After months of rallying and sponsoring events to encourage voter turnout among the college community, Temple Votes! finally came to a close and was pleased with their results, despite a similar turnout in the last election.
Voters age 18 to 24 made up approximately nine percent of the vote, according to the Associated Press exit polls. This figure is similar to the youth turnout in the 2000 election. In Pennsylvania, voters age 18 to 29, made up about 21 percent of the vote.
“We are extremely pleased with the numbers,” said junior Kim Teplitzky, undergraduate coordinator of Temple Votes! “Poll workers said they had never seen such a high turnout before. Shuttle busses to the polling locations were full; the places were packed!”
On Tuesday, about 35 volunteers from Temple Votes! were scattered around the campus and polling stations to encourage and aid voters. The volunteers decorated the entire campus with banners and signs. Many people handed out stickers emblazoned with “I voted,” and text messages were sent out to people to remind them to vote.
The volunteers also initiated “dorm storms,” where dorm captains would go knocking on doors to remind people to get to the polls if they had not already.
Temple Votes! volunteers provided snacks and answered questions for voters standing in long lines at the polls, and contacted help if their rights were infringed upon or they were turned away.
At one polling station, numerous Temple students were nearly rejected for only having their student ID as a form of identification. Volunteers vowed not to leave the premises until all Temple students had voted. Holding true to their promise, they stayed with the last person in Philadelphia to cast her vote.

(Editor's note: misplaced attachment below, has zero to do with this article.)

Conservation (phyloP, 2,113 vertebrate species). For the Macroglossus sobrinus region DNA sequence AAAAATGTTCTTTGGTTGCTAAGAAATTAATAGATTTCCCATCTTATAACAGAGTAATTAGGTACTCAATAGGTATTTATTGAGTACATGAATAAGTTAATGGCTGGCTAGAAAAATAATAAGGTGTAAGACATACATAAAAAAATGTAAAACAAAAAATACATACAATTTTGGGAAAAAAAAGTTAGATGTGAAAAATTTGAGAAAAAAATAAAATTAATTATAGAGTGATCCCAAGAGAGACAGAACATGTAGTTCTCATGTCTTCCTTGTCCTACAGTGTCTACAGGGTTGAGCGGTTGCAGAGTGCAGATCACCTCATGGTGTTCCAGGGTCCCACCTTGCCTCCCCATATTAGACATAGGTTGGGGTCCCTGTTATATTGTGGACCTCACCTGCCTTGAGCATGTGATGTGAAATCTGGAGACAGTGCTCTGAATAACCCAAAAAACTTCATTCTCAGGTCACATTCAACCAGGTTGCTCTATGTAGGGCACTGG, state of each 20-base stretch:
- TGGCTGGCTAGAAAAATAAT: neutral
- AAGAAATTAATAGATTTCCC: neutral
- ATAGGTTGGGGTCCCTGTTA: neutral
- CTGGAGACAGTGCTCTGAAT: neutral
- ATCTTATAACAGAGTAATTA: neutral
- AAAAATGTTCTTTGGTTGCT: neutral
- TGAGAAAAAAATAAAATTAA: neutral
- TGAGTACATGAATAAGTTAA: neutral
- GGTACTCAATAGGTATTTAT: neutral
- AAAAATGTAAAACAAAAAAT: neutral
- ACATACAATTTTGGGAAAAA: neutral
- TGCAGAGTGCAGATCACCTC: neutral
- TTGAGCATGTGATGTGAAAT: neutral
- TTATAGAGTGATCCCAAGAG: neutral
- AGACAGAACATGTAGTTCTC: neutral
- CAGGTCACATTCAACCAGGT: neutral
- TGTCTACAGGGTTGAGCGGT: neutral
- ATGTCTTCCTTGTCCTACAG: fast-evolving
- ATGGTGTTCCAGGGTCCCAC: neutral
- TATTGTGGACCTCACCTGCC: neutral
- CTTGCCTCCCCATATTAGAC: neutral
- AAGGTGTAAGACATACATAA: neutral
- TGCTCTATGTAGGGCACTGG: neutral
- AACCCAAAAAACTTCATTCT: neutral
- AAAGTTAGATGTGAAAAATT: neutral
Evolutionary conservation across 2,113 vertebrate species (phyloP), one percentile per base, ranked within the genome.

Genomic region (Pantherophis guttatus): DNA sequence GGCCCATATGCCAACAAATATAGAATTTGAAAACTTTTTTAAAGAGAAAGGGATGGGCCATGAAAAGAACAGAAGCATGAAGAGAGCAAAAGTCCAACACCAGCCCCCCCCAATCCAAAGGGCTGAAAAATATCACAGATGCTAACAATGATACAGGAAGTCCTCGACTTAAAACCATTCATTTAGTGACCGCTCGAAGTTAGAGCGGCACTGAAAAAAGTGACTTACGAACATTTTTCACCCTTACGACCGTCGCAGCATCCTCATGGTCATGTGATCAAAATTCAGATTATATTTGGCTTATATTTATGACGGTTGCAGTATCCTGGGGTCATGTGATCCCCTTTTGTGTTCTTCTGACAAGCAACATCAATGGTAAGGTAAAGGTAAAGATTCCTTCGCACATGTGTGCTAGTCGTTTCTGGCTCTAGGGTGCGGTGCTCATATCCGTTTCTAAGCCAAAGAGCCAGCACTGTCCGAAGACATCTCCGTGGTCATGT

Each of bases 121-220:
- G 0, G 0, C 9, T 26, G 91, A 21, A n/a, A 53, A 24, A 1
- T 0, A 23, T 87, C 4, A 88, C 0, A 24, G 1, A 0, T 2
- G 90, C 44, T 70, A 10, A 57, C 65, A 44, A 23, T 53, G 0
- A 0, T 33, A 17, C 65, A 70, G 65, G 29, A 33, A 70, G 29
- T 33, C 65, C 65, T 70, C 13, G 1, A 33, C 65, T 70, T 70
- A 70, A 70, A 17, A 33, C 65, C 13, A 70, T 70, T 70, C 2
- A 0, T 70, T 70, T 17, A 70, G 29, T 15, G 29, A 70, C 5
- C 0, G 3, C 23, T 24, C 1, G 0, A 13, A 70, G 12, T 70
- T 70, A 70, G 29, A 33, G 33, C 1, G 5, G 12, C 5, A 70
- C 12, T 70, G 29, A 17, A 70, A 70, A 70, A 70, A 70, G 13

Some remained unsatisfied with the percentage of total voters that 18 to 24-year-old voters accounted for. After all the months of hype they hoped for a significant increase from the previous election. However, even though the percentage is the same, the actual number of voters is higher, as the overall voter turnout was higher too.
“First-time voters are disappointed with the election’s result; thus, they will be less engaged to go out next time. They feel their vote doesn’t count,” said Teplitzky. “We want to show that there are other things to be involved in, not this one issue. There are many local subjects that need their attention as well.”
After months of effort, Temple Votes! registered approximately 2,000 students to vote. Volunteers canvassed campus, handed out flyers, surveyed people’s political views and solicited students’ contact information to remind them to vote on Nov. 2.
The program will be resurrected in 2006 when House seats reopen and local elections take place, including a bid for reelection by Pennsylvania Sen. Rick Santorum.
Jesse North can be reached at email@example.com.